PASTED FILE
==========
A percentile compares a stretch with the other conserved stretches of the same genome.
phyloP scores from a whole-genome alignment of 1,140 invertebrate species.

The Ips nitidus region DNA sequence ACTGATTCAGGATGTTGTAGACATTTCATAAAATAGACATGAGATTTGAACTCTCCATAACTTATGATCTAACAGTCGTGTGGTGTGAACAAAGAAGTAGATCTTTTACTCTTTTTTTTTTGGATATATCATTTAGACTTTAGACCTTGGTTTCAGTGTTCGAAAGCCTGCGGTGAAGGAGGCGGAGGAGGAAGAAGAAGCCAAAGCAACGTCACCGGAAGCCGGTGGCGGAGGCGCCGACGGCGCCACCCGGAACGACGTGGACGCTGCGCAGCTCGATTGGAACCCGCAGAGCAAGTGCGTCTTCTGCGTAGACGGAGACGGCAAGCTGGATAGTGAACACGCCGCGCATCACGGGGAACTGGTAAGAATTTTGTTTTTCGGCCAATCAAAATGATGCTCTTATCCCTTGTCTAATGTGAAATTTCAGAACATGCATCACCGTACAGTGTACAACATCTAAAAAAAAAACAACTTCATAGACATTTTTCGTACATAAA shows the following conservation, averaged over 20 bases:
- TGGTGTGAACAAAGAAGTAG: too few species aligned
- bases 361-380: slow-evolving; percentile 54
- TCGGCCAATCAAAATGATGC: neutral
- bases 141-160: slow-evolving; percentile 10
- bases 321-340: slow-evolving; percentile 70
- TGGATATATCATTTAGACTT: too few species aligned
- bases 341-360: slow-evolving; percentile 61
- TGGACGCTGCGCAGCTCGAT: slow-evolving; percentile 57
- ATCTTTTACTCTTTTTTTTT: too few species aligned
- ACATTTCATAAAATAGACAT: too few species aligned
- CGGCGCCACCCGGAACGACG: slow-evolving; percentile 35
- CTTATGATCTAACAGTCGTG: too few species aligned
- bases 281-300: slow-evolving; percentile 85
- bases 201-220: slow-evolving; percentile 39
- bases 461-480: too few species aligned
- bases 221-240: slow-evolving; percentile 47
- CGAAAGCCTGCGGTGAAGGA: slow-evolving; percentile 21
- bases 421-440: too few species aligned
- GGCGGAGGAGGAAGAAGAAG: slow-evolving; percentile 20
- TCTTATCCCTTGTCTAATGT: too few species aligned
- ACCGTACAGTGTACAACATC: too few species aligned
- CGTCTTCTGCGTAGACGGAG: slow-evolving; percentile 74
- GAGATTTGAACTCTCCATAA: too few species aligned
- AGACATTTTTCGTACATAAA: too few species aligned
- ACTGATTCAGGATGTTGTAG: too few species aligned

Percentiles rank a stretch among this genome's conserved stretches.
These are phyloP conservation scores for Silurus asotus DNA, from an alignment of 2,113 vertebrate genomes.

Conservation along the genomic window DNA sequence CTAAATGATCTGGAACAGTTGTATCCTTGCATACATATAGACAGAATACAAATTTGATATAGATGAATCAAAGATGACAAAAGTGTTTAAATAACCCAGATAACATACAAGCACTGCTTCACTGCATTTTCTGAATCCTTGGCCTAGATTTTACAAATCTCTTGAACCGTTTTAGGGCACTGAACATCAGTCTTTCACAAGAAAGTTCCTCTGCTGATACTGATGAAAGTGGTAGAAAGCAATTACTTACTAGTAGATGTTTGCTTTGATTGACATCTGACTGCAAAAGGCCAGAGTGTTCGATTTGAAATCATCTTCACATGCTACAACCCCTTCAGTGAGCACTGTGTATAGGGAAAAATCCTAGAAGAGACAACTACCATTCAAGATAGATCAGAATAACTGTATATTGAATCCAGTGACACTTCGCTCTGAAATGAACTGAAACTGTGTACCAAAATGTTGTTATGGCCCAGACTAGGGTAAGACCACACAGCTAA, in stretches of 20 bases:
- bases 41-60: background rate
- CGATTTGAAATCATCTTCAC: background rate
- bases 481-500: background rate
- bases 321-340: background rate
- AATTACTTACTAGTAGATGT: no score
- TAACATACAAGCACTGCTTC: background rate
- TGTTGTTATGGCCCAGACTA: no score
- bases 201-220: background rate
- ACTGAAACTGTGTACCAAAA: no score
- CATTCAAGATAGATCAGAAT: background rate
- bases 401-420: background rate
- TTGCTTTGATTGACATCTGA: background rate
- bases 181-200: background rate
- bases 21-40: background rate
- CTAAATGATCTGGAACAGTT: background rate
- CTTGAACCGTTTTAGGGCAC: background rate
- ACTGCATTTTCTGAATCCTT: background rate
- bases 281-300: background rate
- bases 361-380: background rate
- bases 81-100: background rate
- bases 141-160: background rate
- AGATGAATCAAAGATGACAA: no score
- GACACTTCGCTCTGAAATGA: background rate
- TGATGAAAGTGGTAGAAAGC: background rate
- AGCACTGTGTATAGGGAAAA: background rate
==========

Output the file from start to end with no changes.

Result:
A percentile compares a stretch with the other conserved stretches of the same genome.
phyloP scores from a whole-genome alignment of 1,140 invertebrate species.

The Ips nitidus region DNA sequence ACTGATTCAGGATGTTGTAGACATTTCATAAAATAGACATGAGATTTGAACTCTCCATAACTTATGATCTAACAGTCGTGTGGTGTGAACAAAGAAGTAGATCTTTTACTCTTTTTTTTTTGGATATATCATTTAGACTTTAGACCTTGGTTTCAGTGTTCGAAAGCCTGCGGTGAAGGAGGCGGAGGAGGAAGAAGAAGCCAAAGCAACGTCACCGGAAGCCGGTGGCGGAGGCGCCGACGGCGCCACCCGGAACGACGTGGACGCTGCGCAGCTCGATTGGAACCCGCAGAGCAAGTGCGTCTTCTGCGTAGACGGAGACGGCAAGCTGGATAGTGAACACGCCGCGCATCACGGGGAACTGGTAAGAATTTTGTTTTTCGGCCAATCAAAATGATGCTCTTATCCCTTGTCTAATGTGAAATTTCAGAACATGCATCACCGTACAGTGTACAACATCTAAAAAAAAAACAACTTCATAGACATTTTTCGTACATAAA shows the following conservation, averaged over 20 bases:
- TGGTGTGAACAAAGAAGTAG: too few species aligned
- bases 361-380: slow-evolving; percentile 54
- TCGGCCAATCAAAATGATGC: neutral
- bases 141-160: slow-evolving; percentile 10
- bases 321-340: slow-evolving; percentile 70
- TGGATATATCATTTAGACTT: too few species aligned
- bases 341-360: slow-evolving; percentile 61
- TGGACGCTGCGCAGCTCGAT: slow-evolving; percentile 57
- ATCTTTTACTCTTTTTTTTT: too few species aligned
- ACATTTCATAAAATAGACAT: too few species aligned
- CGGCGCCACCCGGAACGACG: slow-evolving; percentile 35
- CTTATGATCTAACAGTCGTG: too few species aligned
- bases 281-300: slow-evolving; percentile 85
- bases 201-220: slow-evolving; percentile 39
- bases 461-480: too few species aligned
- bases 221-240: slow-evolving; percentile 47
- CGAAAGCCTGCGGTGAAGGA: slow-evolving; percentile 21
- bases 421-440: too few species aligned
- GGCGGAGGAGGAAGAAGAAG: slow-evolving; percentile 20
- TCTTATCCCTTGTCTAATGT: too few species aligned
- ACCGTACAGTGTACAACATC: too few species aligned
- CGTCTTCTGCGTAGACGGAG: slow-evolving; percentile 74
- GAGATTTGAACTCTCCATAA: too few species aligned
- AGACATTTTTCGTACATAAA: too few species aligned
- ACTGATTCAGGATGTTGTAG: too few species aligned

Percentiles rank a stretch among this genome's conserved stretches.
These are phyloP conservation scores for Silurus asotus DNA, from an alignment of 2,113 vertebrate genomes.

Conservation along the genomic window DNA sequence CTAAATGATCTGGAACAGTTGTATCCTTGCATACATATAGACAGAATACAAATTTGATATAGATGAATCAAAGATGACAAAAGTGTTTAAATAACCCAGATAACATACAAGCACTGCTTCACTGCATTTTCTGAATCCTTGGCCTAGATTTTACAAATCTCTTGAACCGTTTTAGGGCACTGAACATCAGTCTTTCACAAGAAAGTTCCTCTGCTGATACTGATGAAAGTGGTAGAAAGCAATTACTTACTAGTAGATGTTTGCTTTGATTGACATCTGACTGCAAAAGGCCAGAGTGTTCGATTTGAAATCATCTTCACATGCTACAACCCCTTCAGTGAGCACTGTGTATAGGGAAAAATCCTAGAAGAGACAACTACCATTCAAGATAGATCAGAATAACTGTATATTGAATCCAGTGACACTTCGCTCTGAAATGAACTGAAACTGTGTACCAAAATGTTGTTATGGCCCAGACTAGGGTAAGACCACACAGCTAA, in stretches of 20 bases:
- bases 41-60: background rate
- CGATTTGAAATCATCTTCAC: background rate
- bases 481-500: background rate
- bases 321-340: background rate
- AATTACTTACTAGTAGATGT: no score
- TAACATACAAGCACTGCTTC: background rate
- TGTTGTTATGGCCCAGACTA: no score
- bases 201-220: background rate
- ACTGAAACTGTGTACCAAAA: no score
- CATTCAAGATAGATCAGAAT: background rate
- bases 401-420: background rate
- TTGCTTTGATTGACATCTGA: background rate
- bases 181-200: background rate
- bases 21-40: background rate
- CTAAATGATCTGGAACAGTT: background rate
- CTTGAACCGTTTTAGGGCAC: background rate
- ACTGCATTTTCTGAATCCTT: background rate
- bases 281-300: background rate
- bases 361-380: background rate
- bases 81-100: background rate
- bases 141-160: background rate
- AGATGAATCAAAGATGACAA: no score
- GACACTTCGCTCTGAAATGA: background rate
- TGATGAAAGTGGTAGAAAGC: background rate
- AGCACTGTGTATAGGGAAAA: background rate